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Old 10-03-2014, 12:51 PM
 
Location: Michigan
4,571 posts, read 7,007,977 times
Reputation: 3599
Quote:
Originally Posted by spencgr View Post
Look, the world is not perfect and most people do not actually find happiness through their career. It is a great aspiration, but you'll never get there just sitting around. And every day you do sit there keeps you further and further from your goal. And almost EVERYONE who is happy in their jobs or careers went through a fair number of jobs they didn't like. And when they found the career area which made them happy, they likely started at the bottom doing specific tasks that were undesirable.

You want it handed to you. It doesn't work that way. How in the world would you know what makes you happy or not if you don't get out and try?
You are completely right.
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Old 10-03-2014, 01:04 PM
 
Location: Michigan
4,571 posts, read 7,007,977 times
Reputation: 3599
Quote:
Originally Posted by spencgr View Post
Honestly, at this point, i'm sure your parents don't have any expectations higher than you just leaving their home and supporting yourself.
Actually, I'm not so sure about the leaving home part. People in this thread seem to have made a big deal about it, but it actually isn't unusual for relatives who were my age to still live at home now that I think about it.

My mom didn't buy her own home until she was probably around 27-29. I was probably 4 years old by that point. My dad didn't live on his own until roughly last year or so. He's around 45. My aunt and uncle stayed in the same house my grandma bought well at least 10 years after she passed away at the age of 50. My step-uncle still lives in the same home my step-grandma own and she passed away a few years ago.

And everyone was supporting themselves but just living under the same roof so it's not that unusual to me. Clearly now, the only part I'm not doing is supporting myself. I think my parents would just be happy if I had a job and actually have my own money.
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Old 10-03-2014, 01:18 PM
 
Location: Michigan
4,571 posts, read 7,007,977 times
Reputation: 3599
Quote:
Originally Posted by convextech View Post
Please don't take this personally; this is an open response to ALL kids your age who are still living off their parents:

As a parent, I'm saying to myself: You haven't gone to college and you're still sitting on my couch, using my internet and probably not paying for it. I'm guessing you don't have a job either, and you don't even know how to reset the dang modem yourself, while you are watching me clean up the house you live in!

As a parent, I don't care about your feelings when you are sitting around on my dime. Go get a job, help me out with your portion of the bills, start doing all the chores in the house.

As a parent, I'm sick of hearing your whining about not knowing what you want to do. If you want to go to college, GO! What the heck are you waiting for? If you don't, fine, then go join the military, so they can teach you some life skills and give you some self-confidence.

As a parent, I will never understand kids your age that think it's okay just to sit around while we work our butts off to make life easy for us, not you. You just happen to still be here to enjoy it.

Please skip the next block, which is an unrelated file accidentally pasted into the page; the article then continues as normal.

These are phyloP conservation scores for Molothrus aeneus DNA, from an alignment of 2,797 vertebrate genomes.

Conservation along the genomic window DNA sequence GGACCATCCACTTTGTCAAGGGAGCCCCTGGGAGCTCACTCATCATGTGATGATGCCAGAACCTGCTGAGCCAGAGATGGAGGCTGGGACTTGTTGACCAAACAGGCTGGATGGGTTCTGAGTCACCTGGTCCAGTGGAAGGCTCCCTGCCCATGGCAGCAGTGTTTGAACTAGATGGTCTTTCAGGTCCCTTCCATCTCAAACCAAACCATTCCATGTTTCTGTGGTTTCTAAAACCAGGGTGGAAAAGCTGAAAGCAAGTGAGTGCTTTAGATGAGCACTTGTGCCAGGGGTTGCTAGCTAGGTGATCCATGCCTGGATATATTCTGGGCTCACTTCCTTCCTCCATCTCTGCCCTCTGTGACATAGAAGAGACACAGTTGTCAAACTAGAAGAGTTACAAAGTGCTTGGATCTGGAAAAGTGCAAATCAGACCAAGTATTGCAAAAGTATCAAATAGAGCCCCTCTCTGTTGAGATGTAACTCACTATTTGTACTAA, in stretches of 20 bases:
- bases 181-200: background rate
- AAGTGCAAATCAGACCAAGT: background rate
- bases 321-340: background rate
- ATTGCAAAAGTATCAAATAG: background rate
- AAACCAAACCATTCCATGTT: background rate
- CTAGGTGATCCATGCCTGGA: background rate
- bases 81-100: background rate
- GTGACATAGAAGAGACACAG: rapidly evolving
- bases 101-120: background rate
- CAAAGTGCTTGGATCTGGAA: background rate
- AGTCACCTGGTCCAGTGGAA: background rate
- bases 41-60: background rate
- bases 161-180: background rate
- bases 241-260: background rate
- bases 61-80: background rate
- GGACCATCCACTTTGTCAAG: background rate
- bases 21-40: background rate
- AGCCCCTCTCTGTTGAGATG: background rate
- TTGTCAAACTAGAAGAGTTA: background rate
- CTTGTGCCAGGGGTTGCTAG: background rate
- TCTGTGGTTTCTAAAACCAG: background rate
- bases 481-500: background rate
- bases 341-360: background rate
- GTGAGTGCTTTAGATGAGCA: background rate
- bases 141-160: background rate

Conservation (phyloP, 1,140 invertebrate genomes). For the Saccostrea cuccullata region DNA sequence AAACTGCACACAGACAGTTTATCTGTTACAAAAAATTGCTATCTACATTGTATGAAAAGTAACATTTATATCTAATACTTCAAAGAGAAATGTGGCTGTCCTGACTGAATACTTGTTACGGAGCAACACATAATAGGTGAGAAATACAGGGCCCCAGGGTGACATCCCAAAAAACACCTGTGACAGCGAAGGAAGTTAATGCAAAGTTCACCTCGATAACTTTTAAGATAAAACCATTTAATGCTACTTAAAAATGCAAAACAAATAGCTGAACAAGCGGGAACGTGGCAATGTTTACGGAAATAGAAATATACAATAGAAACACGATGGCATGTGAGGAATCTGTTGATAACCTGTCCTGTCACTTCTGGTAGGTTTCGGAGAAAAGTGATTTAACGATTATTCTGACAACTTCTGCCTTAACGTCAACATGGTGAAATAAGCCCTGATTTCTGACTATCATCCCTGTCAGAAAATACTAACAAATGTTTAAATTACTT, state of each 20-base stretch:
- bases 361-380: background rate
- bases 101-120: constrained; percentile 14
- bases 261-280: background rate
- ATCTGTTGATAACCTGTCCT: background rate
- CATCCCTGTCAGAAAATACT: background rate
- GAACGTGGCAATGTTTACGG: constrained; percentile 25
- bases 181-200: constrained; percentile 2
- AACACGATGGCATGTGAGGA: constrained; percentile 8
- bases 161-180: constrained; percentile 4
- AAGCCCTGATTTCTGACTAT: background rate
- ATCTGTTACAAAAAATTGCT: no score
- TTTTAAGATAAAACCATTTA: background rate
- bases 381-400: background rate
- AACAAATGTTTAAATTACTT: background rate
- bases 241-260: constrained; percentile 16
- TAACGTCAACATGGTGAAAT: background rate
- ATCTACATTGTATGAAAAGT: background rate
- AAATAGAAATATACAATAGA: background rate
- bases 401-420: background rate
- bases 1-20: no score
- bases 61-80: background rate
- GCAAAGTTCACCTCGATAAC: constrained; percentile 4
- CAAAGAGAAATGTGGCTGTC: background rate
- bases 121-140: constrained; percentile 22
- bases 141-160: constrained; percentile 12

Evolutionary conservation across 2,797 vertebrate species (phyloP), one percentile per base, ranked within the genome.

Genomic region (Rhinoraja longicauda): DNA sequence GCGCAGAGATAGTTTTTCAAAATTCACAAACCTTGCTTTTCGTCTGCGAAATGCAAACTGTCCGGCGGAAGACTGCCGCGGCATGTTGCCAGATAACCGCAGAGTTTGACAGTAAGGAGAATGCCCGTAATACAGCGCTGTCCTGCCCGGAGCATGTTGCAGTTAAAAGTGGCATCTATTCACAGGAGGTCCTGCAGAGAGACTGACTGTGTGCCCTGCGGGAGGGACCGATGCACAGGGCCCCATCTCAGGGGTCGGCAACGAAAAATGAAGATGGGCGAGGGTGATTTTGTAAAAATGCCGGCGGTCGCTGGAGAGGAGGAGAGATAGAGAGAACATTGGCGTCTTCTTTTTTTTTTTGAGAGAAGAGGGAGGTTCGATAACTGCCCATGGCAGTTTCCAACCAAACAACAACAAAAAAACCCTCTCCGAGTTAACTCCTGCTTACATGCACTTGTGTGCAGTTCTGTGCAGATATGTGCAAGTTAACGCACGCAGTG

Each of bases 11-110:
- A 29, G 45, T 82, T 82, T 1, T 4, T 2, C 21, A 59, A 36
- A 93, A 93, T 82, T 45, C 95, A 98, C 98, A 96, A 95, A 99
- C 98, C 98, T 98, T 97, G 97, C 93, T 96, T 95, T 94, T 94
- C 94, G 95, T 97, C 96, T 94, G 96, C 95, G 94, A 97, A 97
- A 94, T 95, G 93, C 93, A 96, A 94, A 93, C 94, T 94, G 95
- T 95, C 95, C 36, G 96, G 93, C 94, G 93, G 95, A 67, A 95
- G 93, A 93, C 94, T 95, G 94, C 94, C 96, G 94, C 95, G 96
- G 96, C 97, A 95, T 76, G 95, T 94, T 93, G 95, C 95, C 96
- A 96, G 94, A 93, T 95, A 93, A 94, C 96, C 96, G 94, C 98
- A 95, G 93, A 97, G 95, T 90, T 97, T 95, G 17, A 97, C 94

As a parent, when you turned 18, I legally no longer have to take care of you. You're an adult. Act like one.

You're welcome.

My parents have said these things to me before so I don't take it personally. But my parents never explained to me how to deal with things like stress and anxiety. They seem to just take everything in stride.
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Old 10-03-2014, 01:32 PM
 
Location: Over yonder a piece
3,897 posts, read 4,616,802 times
Reputation: 6230
Quote:
Originally Posted by animatedmartian View Post
Actually, I'm not so sure about the leaving home part. People in this thread seem to have made a big deal about it, but it actually isn't unusual for relatives who were my age to still live at home now that I think about it.
I lived in my parents' finished basement off and on throughout my 20s until I got married.

However, I was always employed, paid rent, did my own laundry, did my own cleaning, and supplied my own groceries.

I don't think you are doing this. And therein lies the difference.
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Old 10-03-2014, 01:39 PM
 
Location: Over yonder a piece
3,897 posts, read 4,616,802 times
Reputation: 6230
Quote:
Originally Posted by animatedmartian View Post
My parents have said these things to me before so I don't take it personally. But my parents never explained to me how to deal with things like stress and anxiety. They seem to just take everything in stride.
Uh, wait. My future adult children will blame me for not imparting upon them the common sense approach to stress and anxiety?

What do you have to be stressed about? You don't work, you have a mom who cooks and cleans for you, and you don't have to worry about responsibility-induced things like paying rent and utilities.

You have anxiety because you don't have a job? Even though you've not seriously LOOKED for one? You are anxious about what you want to do with your life? Even though you've never made an effort to get out there and get one started?

Geez.

Here's you deal with the stress of not having a job: APPLY FOR JOBS UNTIL YOU GET ONE.

Here's how to deal with anxiety: meet with a shrink and get a prescription, or put on some soothing music and practice yoga in your room.